How This Century-old Method Can Improve Productivity for Remote Workers
Entrepreneurs do a lot of remote work. This method can help make it more efficient
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“I’m a bit of a productivity freak,” confesses Gina Romero; partner at #SheMeansBusiness, an organization that supports women entrepreneurs; and founder of Connected Women, an organization that helps Filipinas use technology for social mobility.
Romero has always loved playing with different productivity apps and tools, which have pretty much become a necessity in her life. She narrates that like many, she likes using Slack for online team collaboration.
“It’s simple, fun, and has lots of other integrations with other apps so you can create efficient workflows and automate processes for getting stuff done. In theory,” she says.
In reality, she claims, there are so many distractions — with messages going in and out and everyone around you trying to be “hyper-efficient.”
She says that the instant replies and instant output can be exhausting. This is where the Ivy Lee Method comes in. It was devised by Ivy Ledbetter Lee, a businessman who was also a productivity consultant, in 1918.
How it works
According to James Clear in his article in the Huffington Post, the Ivy Lee method works through these simple steps:
- At the end of the day, take some time to reflect and write down your six priority tasks for the next day.
“Make sure these are listed in order of priority and although this is quick and easy to do, it requires what remains of your left brain at the end of the day!” says Romero. She says doing this helps her unwind, and random thoughts won’t be popping up when she’s trying to relax.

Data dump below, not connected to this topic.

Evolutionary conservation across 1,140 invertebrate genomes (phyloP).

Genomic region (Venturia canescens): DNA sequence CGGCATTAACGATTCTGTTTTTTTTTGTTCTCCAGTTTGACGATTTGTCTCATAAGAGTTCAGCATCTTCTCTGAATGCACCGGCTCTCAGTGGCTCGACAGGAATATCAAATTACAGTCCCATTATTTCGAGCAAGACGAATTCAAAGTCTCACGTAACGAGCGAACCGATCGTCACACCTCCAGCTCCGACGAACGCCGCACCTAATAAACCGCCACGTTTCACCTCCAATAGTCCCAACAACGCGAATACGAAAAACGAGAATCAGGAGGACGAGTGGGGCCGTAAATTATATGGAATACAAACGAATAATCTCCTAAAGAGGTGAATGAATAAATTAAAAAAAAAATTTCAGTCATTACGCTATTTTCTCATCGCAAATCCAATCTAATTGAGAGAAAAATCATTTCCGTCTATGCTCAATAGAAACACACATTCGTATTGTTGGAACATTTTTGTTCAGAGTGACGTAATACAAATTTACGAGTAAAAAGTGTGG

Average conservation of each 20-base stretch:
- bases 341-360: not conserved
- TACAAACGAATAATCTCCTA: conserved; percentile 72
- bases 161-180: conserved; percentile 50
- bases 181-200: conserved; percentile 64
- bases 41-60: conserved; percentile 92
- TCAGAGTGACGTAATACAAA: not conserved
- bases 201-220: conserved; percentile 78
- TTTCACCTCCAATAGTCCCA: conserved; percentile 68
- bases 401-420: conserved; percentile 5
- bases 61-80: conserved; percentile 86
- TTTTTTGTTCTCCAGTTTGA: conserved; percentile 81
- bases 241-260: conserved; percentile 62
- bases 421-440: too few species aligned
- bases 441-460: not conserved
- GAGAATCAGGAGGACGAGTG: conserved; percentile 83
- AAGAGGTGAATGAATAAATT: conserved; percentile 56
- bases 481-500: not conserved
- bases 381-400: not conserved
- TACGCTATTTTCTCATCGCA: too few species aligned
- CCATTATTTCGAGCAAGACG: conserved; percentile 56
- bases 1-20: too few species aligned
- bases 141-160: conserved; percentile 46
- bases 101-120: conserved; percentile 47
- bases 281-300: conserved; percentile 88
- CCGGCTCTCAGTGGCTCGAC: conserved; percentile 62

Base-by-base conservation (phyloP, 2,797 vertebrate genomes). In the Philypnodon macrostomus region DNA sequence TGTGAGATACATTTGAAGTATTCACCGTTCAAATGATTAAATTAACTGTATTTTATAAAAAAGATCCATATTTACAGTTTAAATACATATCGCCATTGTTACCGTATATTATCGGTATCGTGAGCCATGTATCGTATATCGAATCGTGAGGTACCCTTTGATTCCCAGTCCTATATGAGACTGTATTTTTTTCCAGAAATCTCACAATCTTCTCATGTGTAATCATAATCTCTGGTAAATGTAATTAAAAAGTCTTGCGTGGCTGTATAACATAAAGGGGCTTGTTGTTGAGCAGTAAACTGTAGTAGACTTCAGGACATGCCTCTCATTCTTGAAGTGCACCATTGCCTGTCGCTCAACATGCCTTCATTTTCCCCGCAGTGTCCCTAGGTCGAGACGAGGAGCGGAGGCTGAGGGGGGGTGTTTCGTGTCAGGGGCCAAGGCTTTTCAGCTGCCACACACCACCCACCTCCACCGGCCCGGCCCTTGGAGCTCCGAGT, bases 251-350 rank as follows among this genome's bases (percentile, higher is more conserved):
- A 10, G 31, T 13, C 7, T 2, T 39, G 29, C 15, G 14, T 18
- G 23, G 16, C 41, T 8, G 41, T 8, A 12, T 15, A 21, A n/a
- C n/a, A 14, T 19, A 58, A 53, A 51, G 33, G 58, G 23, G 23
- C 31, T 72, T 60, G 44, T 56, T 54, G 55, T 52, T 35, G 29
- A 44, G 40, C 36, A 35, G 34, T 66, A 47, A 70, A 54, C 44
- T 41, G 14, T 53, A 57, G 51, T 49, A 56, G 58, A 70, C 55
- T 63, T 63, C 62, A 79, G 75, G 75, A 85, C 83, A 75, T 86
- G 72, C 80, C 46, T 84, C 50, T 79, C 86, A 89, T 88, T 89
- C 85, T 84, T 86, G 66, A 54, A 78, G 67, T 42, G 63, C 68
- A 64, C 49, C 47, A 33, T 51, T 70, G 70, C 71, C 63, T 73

- Prioritize tasks according to importance.
- When you begin working, focus on the first task until it is completed.
When you start for the next day, the day has already been “decided,” so to speak. “The idea of the Ivy Lee method is that you don’t multitask and you focus on working on that list item at a time,” Romero explains.
- Move on to the next tasks, following their order of priority.
- What you don’t finish for that day, move them to the next day.
- Repeat the process.
Constraints can make you work better
Clear says this method works because “it’s simple enough to work,” and simple methods can be effective in guiding complex work. He adds that one of the advantages of the Ivy Lee method is that it forces you to make tough decisions.
“I don’t believe there is anything magical about Lee’s number of six important tasks per day,” writes Clear. “It could just as easily be five tasks per day. However, I do think there is something magical about imposing limits upon yourself. I find that the single best thing to do when you have too many ideas (or when you’re overwhelmed by everything you need to get done) is to prune your ideas and trim away everything that isn’t absolutely necessary. Constraints can make you better.”
An efficiency helper
Romero says that remote teams and start-ups can definitely tweak and change the rules of the method and find out what works for them. “It’s essential to find a way to share tasks and workload progress with your team,” says Romero. “As a start-up founder with a remote team of fourteen, one of the hardest things to track is workload.”
“[For me], I like to keep a record of my previous task lists and tick off what was done,” she shares. “And what isn’t done rolls over.” She says through a variation of this method, one gets a sense of their task preference. “So if an item has been in your number one or two spot for several days and it still hasn’t been ticked off when other low priority tasks are, it might be time to outsource, delegate, or delete that task altogether.”